So how do you find the things you blog?
Mostly online. I am often seen jumping down the rabbit holes of blogs and artist sites. I rarely use Tumblr or Pinterest as a source for locating new finds because they’re rarely properly credited and I’m a stickler for online etiquette.
Do you travel a lot?
A fair amount, yes. This year has been killer with traveling, so my new rule is no more than 24 trips in one year.
Do you get sponsored to travel?
Not generally, no. I’ve never been sponsored to travel leisurely, but am often paid to fly out and speak on a panel or present a lecture.
Do people come to you for advice often? If so, what kind of people and what kind of questions do you get?
Oh, very much, yes. They run the gamut. Just yesterday I had a 12 year old email me to ask if she should take pottery or drawing next semester! I have no idea how to answer those questions, as I’m not an artist and have never taken a proper art or design course. Most often, I receive business-related advice and I always, always answer. I think it’s important to give back to an industry that’s given me so much.
You host creativity workshops. What’s a creativity workshop with you like?
Equal parts hard business advice and soft inspiration. I like to keep things conversational so there is a large element of discussion and brainstorming involved.
Who needs a creativity workshop?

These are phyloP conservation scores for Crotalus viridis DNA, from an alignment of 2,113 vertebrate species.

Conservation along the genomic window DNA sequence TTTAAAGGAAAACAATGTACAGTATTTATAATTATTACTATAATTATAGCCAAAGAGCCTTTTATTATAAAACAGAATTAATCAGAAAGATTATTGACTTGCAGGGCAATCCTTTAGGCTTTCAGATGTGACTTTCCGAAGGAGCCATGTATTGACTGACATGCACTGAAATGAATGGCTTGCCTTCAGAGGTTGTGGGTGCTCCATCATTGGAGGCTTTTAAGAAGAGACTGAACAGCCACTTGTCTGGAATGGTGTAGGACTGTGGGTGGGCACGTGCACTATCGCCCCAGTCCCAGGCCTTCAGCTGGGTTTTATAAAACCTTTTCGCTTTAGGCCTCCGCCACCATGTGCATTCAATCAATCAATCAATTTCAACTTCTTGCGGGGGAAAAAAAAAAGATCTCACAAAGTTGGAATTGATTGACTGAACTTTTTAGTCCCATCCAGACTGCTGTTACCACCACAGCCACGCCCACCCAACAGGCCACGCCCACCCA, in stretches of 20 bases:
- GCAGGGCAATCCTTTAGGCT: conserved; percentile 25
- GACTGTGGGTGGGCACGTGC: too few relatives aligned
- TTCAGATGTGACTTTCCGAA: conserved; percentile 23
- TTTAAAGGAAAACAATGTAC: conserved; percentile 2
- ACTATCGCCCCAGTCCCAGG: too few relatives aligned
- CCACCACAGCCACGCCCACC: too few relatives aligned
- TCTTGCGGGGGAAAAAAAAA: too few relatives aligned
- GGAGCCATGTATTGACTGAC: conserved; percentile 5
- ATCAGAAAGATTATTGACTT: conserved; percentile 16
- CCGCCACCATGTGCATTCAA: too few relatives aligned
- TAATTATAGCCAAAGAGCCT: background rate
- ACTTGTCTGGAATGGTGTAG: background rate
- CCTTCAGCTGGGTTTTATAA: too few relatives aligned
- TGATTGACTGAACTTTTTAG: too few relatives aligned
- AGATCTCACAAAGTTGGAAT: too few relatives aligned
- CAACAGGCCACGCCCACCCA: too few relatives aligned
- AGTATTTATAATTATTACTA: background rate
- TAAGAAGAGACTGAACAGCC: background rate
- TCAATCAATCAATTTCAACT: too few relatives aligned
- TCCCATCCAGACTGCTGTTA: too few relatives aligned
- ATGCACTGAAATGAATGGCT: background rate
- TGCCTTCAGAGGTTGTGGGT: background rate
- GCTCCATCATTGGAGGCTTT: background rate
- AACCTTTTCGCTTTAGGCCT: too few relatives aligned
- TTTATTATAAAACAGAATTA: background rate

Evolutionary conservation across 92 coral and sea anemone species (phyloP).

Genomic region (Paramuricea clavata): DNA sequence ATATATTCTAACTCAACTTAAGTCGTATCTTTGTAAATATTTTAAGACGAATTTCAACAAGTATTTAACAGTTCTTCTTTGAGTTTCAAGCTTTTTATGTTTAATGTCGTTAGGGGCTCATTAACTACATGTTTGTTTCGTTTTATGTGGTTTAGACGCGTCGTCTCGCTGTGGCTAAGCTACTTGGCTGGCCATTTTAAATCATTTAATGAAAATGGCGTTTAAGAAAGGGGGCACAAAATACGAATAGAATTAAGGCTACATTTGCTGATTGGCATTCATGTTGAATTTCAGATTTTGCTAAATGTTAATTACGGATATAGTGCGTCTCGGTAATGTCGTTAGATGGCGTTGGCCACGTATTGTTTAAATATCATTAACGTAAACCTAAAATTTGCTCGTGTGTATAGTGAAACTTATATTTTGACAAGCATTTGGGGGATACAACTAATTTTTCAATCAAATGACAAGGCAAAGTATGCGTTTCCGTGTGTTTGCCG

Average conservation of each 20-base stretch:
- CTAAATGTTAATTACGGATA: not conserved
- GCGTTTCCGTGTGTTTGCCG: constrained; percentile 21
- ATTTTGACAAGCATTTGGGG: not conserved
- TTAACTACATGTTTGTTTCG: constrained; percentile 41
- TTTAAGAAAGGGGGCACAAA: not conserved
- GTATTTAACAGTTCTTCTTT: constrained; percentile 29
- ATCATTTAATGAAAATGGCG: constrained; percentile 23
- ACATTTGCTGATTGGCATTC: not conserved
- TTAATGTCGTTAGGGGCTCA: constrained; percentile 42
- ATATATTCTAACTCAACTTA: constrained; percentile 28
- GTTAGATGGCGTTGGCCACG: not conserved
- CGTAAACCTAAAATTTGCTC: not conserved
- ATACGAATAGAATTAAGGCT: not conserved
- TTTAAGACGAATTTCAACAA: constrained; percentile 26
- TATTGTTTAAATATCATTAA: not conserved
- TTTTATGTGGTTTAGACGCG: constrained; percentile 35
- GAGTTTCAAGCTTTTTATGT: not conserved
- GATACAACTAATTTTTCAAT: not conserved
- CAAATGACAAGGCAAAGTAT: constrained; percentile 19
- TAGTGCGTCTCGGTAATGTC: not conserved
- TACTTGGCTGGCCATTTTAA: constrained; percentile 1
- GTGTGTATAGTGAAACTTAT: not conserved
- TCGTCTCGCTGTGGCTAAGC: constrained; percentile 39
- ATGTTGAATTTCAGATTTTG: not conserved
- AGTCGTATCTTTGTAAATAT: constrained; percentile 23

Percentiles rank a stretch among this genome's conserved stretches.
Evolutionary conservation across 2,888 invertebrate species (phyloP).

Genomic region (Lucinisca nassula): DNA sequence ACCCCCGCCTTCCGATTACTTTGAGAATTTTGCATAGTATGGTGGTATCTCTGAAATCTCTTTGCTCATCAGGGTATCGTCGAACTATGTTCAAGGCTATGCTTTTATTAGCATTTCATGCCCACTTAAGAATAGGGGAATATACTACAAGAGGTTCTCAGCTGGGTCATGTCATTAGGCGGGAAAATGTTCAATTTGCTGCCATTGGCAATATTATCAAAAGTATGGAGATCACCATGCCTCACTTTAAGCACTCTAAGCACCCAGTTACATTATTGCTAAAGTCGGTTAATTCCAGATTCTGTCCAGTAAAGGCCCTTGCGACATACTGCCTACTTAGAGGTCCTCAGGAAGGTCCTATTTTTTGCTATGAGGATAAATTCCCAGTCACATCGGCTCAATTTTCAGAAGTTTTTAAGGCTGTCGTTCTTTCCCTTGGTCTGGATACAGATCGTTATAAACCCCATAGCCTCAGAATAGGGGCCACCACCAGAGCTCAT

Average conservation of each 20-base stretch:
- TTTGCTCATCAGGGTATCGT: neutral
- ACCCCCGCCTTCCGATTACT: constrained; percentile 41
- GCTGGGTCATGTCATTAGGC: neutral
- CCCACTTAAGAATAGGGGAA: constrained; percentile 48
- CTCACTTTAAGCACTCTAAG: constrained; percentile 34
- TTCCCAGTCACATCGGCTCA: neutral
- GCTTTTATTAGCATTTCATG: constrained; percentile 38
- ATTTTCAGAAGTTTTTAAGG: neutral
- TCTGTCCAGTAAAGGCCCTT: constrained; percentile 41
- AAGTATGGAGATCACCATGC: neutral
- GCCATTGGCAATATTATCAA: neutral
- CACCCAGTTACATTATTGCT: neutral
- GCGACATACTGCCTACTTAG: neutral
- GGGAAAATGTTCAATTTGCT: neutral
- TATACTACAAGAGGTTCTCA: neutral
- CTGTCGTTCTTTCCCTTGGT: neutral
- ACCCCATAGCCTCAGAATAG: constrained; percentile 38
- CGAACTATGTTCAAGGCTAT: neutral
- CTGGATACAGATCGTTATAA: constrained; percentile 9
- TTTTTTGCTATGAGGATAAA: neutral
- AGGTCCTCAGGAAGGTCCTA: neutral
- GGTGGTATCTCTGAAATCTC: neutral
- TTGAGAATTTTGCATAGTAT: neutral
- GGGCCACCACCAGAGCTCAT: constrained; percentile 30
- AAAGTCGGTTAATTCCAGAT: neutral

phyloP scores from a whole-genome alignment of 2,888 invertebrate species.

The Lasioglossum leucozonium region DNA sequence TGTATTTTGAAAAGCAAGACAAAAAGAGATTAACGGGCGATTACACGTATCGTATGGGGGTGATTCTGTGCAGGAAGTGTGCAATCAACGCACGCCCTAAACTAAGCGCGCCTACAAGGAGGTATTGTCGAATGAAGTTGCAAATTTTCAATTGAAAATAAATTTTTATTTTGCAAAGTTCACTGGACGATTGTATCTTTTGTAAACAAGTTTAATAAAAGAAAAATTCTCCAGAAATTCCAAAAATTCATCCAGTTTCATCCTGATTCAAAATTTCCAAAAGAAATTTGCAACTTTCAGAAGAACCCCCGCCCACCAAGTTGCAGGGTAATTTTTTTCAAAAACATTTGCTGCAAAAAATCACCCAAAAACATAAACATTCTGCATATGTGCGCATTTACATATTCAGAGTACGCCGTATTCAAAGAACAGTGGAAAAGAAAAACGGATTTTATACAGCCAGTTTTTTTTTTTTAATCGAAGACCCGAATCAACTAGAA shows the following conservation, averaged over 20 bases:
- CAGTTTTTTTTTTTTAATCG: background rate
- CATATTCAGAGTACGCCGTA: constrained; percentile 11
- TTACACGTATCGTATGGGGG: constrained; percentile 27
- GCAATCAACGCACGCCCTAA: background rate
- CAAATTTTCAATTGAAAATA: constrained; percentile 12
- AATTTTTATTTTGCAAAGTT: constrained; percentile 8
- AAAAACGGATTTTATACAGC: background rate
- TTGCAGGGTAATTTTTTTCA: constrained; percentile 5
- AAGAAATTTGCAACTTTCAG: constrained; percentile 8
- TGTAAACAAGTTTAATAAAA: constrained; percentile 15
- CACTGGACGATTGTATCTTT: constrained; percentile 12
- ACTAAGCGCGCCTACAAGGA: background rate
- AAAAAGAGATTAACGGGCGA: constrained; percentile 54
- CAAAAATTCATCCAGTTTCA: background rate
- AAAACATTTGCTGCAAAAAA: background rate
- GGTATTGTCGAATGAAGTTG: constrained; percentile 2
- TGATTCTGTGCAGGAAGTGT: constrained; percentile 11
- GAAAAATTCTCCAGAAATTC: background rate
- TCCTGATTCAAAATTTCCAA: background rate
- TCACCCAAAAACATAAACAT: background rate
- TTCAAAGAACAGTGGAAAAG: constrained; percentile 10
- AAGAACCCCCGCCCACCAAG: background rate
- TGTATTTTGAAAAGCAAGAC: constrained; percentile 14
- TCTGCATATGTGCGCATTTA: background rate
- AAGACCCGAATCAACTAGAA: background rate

Oh gosh, everyone. Anyone needing a jumpstart in life, and I’ve noticed that so many clients I work with are dealing with roadblocks that aren’t even business related. Confidence is a huge one. Attending a workshop is one of the first steps to gaining confidence — you start to invest in yourself, and that return on investment comes back in the form of self-confidence. I see it daily.
Whats next for DFM?
Big things, I’m sure. I never really know what’s in store for me.
Do you think you’ll close up shop and do something different? If so, what?
I highly doubt it, but I suppose if I had to choose a different career, I’d love to be an author, professor, shop owner, stylist or interior designer / artist. Preferably all of the above.
Who is one of your favorite female creatives of all time:
(from me: and if you don’t know who Miranda July is, run, don’t walk to your netflix account and download her movie, then run don’t walk to the bookstore or go online and buy her book of short stories No One Belongs Here More Than You and then go check out her art book project. She is one of my all time favorites as well.)
You seem to be really into color. What’s your favorite color (the RGB if possible) these days?